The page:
South African President Cyril Ramaphosa gestures while standing next to...

South African President Cyril Ramaphosa gestures while standing next to Speaker of the National Assembly of South Africa Nosiviwe Mapisa-Nqakula, left, ahead of his state of the nation address at the City Hall in Cape Town on Feb. 8, 2024. A special investigations unit searched the home of South Africa's Speaker of Parliament on Tuesday March 19, 2024 and seized evidence as part of a probe into accusations that she accepted bribes in her previous role as defense minister. Credit: AP/Rodger Bosch

CAPE TOWN, South Africa — A special investigations unit in South Africa searched the home of the Speaker of Parliament for more than five hours Tuesday and seized evidence as part of a probe into accusations that she accepted bribes in her previous role as defense minister.

The search and seizure operation at the Johannesburg home of Nosiviwe Mapisa-Nqakula, who is a veteran lawmaker with the ruling African National Congress party, was confirmed in a statement from Parliament.

The Speaker denied any wrongdoing and “reaffirms she has nothing to hide,” the statement said. She cooperated with the investigators, Parliament said.

The investigation of Mapisa-Nqakula, 67, was made public this month by a newspaper, which said she was suspected of receiving at least $120,000 in bribes from a defense contractor between 2016 and 2019. The money was delivered to her in cash in gift bags, according to The Sunday Times newspaper.

A spokesman for the National Prosecuting Authority said the search operation was carried out by its investigating directorate.

Mapisa-Nqakula was meant to be presiding over a session in Parliament on Tuesday where lawmakers put questions to President Cyril Ramaphosa. She did not appear and the deputy speaker oversaw the questions.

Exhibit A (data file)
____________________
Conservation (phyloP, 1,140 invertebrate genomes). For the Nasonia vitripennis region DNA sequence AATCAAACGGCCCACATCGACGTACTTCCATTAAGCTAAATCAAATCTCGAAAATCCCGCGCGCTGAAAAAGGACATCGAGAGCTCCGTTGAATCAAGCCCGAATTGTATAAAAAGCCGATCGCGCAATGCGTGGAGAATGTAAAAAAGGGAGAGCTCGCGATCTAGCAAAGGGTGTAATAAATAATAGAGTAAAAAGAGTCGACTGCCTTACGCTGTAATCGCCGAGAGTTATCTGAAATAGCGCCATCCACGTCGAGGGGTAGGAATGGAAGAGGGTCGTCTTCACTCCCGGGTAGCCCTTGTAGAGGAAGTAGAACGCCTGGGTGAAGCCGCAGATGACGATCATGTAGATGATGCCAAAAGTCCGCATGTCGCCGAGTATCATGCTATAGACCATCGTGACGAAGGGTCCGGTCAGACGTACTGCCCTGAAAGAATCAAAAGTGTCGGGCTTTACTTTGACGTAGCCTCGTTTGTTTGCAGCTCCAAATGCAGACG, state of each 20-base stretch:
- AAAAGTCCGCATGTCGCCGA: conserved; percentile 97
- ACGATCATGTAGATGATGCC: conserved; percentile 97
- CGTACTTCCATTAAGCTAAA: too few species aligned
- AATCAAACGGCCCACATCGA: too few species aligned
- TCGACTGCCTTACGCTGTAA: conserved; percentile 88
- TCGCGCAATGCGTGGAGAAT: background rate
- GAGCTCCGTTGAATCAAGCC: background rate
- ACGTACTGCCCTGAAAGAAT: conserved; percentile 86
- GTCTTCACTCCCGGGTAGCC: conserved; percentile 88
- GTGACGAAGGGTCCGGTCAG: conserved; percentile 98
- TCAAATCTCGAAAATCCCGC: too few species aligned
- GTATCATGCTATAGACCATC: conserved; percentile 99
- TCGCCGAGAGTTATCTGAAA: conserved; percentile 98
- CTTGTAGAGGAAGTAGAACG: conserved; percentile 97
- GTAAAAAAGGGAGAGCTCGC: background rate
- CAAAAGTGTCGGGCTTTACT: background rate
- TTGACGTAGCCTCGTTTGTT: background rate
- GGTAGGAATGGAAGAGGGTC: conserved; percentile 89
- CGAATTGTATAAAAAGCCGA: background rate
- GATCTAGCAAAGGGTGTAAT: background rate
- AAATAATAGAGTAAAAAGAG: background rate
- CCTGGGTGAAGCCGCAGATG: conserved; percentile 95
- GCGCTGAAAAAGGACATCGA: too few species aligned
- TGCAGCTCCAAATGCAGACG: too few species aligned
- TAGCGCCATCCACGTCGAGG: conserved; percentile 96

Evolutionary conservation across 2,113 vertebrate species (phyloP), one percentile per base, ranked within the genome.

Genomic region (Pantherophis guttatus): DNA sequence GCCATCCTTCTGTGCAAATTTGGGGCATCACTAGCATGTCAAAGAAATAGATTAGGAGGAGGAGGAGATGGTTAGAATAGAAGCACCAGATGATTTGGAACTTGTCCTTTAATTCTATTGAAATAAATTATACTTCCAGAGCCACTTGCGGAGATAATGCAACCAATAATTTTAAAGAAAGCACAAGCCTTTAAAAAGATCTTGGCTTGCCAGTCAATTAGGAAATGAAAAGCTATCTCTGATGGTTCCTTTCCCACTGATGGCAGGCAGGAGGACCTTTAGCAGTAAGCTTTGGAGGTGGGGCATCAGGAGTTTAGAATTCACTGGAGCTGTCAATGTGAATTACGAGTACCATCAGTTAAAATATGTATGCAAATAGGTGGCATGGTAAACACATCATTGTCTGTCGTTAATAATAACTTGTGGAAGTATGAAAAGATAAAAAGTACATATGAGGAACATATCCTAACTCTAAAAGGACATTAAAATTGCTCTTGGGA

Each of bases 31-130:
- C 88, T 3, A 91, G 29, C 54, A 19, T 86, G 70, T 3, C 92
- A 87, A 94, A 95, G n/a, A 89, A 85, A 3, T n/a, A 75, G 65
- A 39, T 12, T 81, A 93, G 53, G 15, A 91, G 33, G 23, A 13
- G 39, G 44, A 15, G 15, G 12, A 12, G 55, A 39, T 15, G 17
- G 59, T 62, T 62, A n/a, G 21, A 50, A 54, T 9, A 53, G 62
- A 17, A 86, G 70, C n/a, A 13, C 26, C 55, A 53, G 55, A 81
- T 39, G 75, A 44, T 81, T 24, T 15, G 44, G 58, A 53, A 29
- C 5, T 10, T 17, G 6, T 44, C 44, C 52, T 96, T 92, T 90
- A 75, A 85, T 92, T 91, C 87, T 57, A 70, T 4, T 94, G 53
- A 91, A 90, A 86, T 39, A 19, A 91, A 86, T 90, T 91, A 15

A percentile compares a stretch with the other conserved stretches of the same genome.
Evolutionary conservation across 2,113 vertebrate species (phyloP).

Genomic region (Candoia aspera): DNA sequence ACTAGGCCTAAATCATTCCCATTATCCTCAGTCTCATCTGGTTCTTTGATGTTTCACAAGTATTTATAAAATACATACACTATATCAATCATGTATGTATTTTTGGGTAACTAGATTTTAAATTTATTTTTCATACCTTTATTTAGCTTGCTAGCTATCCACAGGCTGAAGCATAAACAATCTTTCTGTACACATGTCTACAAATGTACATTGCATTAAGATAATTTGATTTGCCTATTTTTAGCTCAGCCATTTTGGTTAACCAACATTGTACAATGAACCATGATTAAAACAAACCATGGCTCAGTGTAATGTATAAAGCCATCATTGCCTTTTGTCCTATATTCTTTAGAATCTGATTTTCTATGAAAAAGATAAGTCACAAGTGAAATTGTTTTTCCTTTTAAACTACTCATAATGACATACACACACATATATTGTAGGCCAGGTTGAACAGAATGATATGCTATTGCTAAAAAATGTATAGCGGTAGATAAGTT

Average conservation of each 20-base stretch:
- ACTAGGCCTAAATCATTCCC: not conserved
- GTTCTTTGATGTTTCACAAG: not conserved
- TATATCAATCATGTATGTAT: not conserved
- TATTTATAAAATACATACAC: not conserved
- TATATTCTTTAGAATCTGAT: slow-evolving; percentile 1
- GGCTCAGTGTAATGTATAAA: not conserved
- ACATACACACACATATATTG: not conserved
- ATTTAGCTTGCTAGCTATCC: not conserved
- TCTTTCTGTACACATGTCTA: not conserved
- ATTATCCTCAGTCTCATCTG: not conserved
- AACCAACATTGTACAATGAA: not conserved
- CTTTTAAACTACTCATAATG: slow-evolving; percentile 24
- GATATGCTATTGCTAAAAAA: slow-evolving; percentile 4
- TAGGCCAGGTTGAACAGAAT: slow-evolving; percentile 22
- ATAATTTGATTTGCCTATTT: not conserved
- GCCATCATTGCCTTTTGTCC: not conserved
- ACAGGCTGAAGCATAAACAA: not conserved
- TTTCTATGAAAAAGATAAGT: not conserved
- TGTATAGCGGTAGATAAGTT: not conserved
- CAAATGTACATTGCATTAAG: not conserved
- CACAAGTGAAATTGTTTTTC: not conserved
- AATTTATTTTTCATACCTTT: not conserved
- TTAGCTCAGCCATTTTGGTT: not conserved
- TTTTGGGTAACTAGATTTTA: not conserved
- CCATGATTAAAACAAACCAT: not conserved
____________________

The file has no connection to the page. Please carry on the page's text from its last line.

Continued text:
The opposition Democratic Alliance party called for her to step down because “she cannot be entrusted with this high office.”

Mapisa-Nqakula was previously accused of taking bribes when she was defense minister, but a parliamentary investigation was dropped around the time she became Speaker in 2021.

Mapisa-Nqakula is another senior ANC figure to be accused of corruption during the leadership of former South African President Jacob Zuma, who was in charge of Africa's most advanced country from 2009 to 2018 before he was forced to step down amid a series of graft allegations. He is on trial for corruption relating to alleged offenses before he was president.

A commission of inquiry into corruption during Zuma's leadership heard extensive evidence of bribery of government officials by private companies in return for state contracts, yet hardly anyone has been prosecuted and the ANC has cleared some of those implicated to stand again as candidates in a national election on May 29.

The ANC's reputation has been badly damaged by the corruption scandals, though, and the party is facing the prospect of losing its majority in May. Analysts predict that a decline in support for the ANC will result in South Africa having a coalition government for the first time.

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